Auditioning Lifeguards Brave Sunday Chill
County Program Strives for Efficiency, Tighter Organization
Santa Barbara County’s Parks Department – which supplies lifeguards at all of the county beaches and at the Lake Cachuma swimming pool – held its first round of beach lifeguard tryouts on Sunday, March 29. The competition was held in conjunction with the UCSB Junior Lifeguards Program, which also held tryouts for its open instructor positions this Sunday at Goleta Beach County Park. Amid the uninviting backdrop of a steel-gray sky and choppy surf, about 20 people braved 57-degree water and comparable air temperatures to complete a 1,000-meter swim around the Goleta Pier, followed by a half-mile beach run and a 1,000-meter paddle board course back around the pier. The top finisher, Frank Reynolds, 22 – a recent graduate of UC Berkeley, where he played water polo – finished the course in just over 29 minutes, protected from the cold by nothing more than a gold-and-black checkered Speedo.
This year’s audition process marked a change for the County Lifeguard Program – for which, in the interest of full disclosure, this reporter once worked. In the past, the county lacked the staffing and resources to hold its own tryouts, and often partnered with the City of Santa Barbara to scoop as many qualified guards as it could. Although the county appears to be hurting for cash these days, a few motivated lifeguard supervisors have shown what a little bit of creativity, partnerships, and some grant money can accomplish by garnering equipment, training, and ever-more attractive candidates for the small service. “We’re trying to implement a new discipline in the County Guard program,” said Assistant Lifeguard Supervisor Mike Topping, who has worked for the service since 2006 in addition to working as a patient care technician in the ER at Goleta Valley Cottage Hospital. “There’s going to be more emphasis on training this year.”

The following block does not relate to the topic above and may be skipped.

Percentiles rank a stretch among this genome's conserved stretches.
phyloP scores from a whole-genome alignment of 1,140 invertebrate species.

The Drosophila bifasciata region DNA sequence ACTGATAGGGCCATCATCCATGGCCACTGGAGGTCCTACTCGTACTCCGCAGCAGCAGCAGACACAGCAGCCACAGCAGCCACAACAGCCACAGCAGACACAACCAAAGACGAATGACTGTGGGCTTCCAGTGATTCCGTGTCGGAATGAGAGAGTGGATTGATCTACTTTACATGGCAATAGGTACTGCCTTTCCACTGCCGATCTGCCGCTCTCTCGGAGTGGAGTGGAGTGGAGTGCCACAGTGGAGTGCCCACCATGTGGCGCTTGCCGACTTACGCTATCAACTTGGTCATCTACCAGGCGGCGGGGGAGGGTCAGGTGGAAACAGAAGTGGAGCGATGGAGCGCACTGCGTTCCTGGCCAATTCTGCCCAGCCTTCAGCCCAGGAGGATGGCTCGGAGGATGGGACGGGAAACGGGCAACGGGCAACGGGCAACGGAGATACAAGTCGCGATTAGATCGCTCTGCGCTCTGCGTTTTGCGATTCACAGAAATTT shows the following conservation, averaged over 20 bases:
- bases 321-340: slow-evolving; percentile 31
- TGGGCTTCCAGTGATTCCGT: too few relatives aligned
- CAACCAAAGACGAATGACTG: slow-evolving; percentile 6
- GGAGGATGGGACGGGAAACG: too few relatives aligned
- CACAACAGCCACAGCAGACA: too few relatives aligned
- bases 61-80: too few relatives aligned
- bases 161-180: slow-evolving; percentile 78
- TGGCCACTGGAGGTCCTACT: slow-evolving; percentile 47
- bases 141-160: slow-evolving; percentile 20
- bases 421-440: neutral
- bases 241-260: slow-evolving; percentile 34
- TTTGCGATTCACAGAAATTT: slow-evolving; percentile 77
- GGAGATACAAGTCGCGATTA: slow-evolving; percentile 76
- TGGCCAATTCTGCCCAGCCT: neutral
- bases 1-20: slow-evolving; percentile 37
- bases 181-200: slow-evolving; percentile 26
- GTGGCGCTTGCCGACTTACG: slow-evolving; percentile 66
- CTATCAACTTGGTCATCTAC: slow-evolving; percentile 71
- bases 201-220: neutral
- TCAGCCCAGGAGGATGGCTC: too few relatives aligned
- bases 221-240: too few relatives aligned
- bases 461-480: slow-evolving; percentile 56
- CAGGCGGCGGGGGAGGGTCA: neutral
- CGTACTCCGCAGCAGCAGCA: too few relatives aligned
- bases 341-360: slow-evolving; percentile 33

In 2007, the County Parks Department hired a new safety officer and aquatics supervisor, Bill Falzone, who had a different vision of how training should be run for the county’s lifeguard staff. Although Falzone has since moved to New Zealand, Topping said that daily safety and first aid training and a heavier emphasis on professionalism changed what had been a pretty laid-back program into something more along the lines of an emergency medical service provider. This year, Topping said, more effort will be focused on “red card drills,” or live rescue scenarios in which lifeguards will be required to respond to situations that might occur while they are on duty. Some of these drills – which will include aquatic and medical emergencies – will be announced, but others will be impromptu, testing the guards’ ability to recognize dangerous situations as they arise. “Our main focus is safety this year – that we’re prepared and we’re trained,” Topping said.